Roche, Biogen Idec Scrap Development of Arthritis Drug: Biotech's LatestMishaps

by: The Burrill Report

Roche (OTCQX:RHHBY) and Biogen Idec (NASDAQ:BIIB) say they will discontinue development of late-stage ocrelizumab in rheumatoid arthritis. The decision follows an analysis of the efficacy and safety results from the program that led the companies to conclude the antibody carried too great a risk to rheumatoid arthritis patients compared to benefits and available treatment options. The ocrelizumab rheumatoid arthritis program included four late-stage studies. Ocrelizumab is also being evaluated for relapsing remitting multiple sclerosis in a mid-stage trial. In March, Roche and Biogen Idec announced the suspension of treatment in the ocrelizumab rheumatoid arthritis program. This decision followed a recommendation from the independent ocrelizumab RA & Lupus Data and Safety Monitoring Board. The data safety monitoring board concluded that the safety risk outweighed the benefits observed in these specific patient populations at that time based on an infection related safety signal that included serious infections, some of which were fatal, and opportunistic infections. Subsequently, the U.S. Food and Drug Administration placed the rheumatoid arthritis studies on clinical hold.

Teva Pharmaceutical Industries (NYSE:TEVA) said its experimental to treat Amyotrophic Lateral Sclerosis (ALS), or Lou Gehrig’s disease, failed in a mid-stage trial. The trial was designed to assess efficacy, safety and tolerability of Talampanel (a selective AMPA antagonist) in reducing disease-related functional deterioration in ALS patients. Teva said the trial showed Talampanel was safe for ALS patients, but the study did not meet its primary endpoint.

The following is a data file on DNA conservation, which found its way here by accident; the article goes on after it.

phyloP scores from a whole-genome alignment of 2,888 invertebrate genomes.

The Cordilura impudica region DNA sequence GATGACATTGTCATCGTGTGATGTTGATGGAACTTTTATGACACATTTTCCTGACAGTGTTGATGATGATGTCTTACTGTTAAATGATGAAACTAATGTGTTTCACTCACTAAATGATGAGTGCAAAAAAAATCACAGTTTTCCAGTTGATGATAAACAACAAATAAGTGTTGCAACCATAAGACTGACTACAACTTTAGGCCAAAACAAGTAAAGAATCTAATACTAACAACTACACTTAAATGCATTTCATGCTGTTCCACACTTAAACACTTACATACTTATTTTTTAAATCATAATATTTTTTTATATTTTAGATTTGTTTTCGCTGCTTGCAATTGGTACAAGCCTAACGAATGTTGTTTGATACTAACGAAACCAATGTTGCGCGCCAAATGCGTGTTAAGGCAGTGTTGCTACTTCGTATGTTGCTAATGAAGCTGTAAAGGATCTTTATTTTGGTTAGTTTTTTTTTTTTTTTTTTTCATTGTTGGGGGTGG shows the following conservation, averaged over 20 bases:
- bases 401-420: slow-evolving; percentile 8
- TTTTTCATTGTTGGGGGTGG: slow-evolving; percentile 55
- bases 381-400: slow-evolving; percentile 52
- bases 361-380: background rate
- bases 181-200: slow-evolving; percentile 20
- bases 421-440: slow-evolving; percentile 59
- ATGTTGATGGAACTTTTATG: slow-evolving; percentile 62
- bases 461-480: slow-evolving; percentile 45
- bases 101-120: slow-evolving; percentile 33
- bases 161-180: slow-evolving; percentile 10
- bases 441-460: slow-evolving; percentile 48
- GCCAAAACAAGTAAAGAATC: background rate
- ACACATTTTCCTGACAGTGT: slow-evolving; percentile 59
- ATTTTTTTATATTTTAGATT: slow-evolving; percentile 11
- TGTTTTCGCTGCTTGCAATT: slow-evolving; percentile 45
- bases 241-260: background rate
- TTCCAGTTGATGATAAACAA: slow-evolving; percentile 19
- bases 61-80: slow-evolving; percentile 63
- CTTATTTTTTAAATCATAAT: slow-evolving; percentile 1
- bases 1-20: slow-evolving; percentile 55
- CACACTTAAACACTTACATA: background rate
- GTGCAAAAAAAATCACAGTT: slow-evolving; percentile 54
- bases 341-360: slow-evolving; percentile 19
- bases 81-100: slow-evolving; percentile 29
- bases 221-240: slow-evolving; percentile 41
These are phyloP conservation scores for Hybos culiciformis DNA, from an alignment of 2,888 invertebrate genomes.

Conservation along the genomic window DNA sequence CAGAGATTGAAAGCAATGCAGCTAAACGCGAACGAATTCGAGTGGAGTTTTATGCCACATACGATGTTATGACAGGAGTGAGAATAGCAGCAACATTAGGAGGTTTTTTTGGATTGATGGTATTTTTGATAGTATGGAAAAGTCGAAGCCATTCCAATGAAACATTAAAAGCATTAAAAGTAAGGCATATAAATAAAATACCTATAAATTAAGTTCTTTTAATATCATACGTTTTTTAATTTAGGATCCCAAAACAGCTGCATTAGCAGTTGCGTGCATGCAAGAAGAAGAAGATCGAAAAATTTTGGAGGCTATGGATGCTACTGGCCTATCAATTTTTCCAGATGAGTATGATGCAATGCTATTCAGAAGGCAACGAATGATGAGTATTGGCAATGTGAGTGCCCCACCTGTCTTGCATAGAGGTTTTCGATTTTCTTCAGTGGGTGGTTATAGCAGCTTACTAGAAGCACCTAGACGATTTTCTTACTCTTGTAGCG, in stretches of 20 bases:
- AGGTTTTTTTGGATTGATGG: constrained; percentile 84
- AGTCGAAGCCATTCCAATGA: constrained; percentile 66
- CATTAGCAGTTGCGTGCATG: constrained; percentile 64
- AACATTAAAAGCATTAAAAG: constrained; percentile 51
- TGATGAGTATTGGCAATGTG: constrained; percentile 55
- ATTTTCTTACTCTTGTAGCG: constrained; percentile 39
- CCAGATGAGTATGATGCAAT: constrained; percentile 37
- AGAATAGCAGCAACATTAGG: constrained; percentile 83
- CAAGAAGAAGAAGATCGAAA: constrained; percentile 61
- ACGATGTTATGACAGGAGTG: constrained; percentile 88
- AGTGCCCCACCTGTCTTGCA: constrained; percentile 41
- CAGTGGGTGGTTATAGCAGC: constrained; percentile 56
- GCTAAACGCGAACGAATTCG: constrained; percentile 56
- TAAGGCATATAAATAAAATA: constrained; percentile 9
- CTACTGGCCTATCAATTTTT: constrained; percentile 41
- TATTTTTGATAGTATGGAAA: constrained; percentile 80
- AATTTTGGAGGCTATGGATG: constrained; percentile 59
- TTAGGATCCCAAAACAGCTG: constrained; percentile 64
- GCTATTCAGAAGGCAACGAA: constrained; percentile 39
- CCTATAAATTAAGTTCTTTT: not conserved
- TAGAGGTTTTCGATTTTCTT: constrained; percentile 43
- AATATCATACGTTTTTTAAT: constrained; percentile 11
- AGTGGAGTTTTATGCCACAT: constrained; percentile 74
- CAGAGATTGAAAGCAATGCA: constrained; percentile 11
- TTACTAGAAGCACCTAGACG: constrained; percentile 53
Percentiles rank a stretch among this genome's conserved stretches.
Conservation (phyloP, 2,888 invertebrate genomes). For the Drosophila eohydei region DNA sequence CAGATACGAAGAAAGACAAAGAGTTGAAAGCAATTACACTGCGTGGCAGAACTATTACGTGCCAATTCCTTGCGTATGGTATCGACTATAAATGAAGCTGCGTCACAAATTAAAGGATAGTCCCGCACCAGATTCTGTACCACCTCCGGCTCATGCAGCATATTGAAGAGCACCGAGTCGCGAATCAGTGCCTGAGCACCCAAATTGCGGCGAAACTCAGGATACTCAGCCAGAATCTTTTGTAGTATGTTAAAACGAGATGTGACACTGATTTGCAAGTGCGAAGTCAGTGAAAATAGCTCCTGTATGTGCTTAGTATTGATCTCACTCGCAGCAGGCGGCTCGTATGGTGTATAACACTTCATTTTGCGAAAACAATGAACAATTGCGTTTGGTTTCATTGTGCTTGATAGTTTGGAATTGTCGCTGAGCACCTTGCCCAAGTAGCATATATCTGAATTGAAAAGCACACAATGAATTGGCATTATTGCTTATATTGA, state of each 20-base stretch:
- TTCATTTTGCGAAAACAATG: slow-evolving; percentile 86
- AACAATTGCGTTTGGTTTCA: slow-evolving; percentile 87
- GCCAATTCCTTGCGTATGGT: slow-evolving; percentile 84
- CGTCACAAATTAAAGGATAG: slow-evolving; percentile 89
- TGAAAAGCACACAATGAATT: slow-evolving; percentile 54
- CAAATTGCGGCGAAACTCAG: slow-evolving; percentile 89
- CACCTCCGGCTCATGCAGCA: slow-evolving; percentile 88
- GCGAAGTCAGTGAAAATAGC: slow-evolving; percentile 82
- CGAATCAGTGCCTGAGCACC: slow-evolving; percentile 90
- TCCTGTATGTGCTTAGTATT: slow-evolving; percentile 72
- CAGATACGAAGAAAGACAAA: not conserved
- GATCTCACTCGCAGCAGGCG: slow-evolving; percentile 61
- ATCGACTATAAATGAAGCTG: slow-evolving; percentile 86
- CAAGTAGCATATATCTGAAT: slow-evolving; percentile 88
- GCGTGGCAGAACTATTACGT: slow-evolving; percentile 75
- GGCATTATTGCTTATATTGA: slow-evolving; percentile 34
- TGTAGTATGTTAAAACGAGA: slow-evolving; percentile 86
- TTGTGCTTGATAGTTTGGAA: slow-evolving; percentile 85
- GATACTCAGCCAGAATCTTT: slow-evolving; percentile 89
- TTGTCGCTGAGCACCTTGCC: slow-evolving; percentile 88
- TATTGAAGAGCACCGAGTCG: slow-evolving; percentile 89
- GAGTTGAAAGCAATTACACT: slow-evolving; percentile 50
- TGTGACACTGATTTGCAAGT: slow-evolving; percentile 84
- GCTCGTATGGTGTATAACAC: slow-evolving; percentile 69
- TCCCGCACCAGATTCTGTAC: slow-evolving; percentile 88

Forest Laboratories (NYSE:FRX) and Nycomed said that the U.S. Food and Drug Administration informed them that it would not approve their application to begin marketing roflumilast to reduce exacerbations of COPD without additional data and analysis. The companies said the agency did not request additional patient trials. The companies said they are committed to working with the FDA to address the outstanding matters and the companies anticipate a response to the FDA during the third calendar quarter of 2010. Roflumilast is a phosphodiesterase 4 (PDE4) enzyme inhibitor that targets the underlying inflammation associated with COPD. If approved, roflumilast, a once-a-day oral tablet, will be the first in a new class of treatment for COPD.

Helicos BioSciences (HLCS) said it will eliminate about 40 jobs as part of a restructuring in an effort to cut cost as its shifts its business to focus on diagnostics markets. Approximately half of the Cambridge, Massachusetts-based company's 40 remaining employees are supported by NIH funding on research designed to further improve Helicos' proprietary DNA and RNA single molecule sequencing technology. In its first quarter 2010 regulatory filings, Helicos has said that is was considering alternatives to its existing long-term strategic focus, including the repositioning of the company in the genetic analysis markets. Helicos said that its technology's ability to sequence DNA and RNA directly is well positioned for applications in molecular diagnostics, as it provides a direct path from patient specimen to result, and minimizes sample preparation costs.

A German court has found a key patent on GlaxoSmithKline's (NYSE:GSK) Advair, the biggest-selling asthma drug in Europe's largest market, is invalid, Reuters reported. GSK said it is considering an appeal. The patent, which covers the combination of Advair’s two active ingredients, was set to expire in September 2013. However, generic drugmakers that want to enter the market before 2011 will still need to use an alternative inhalation device because GSK holds patents on the device until 2011.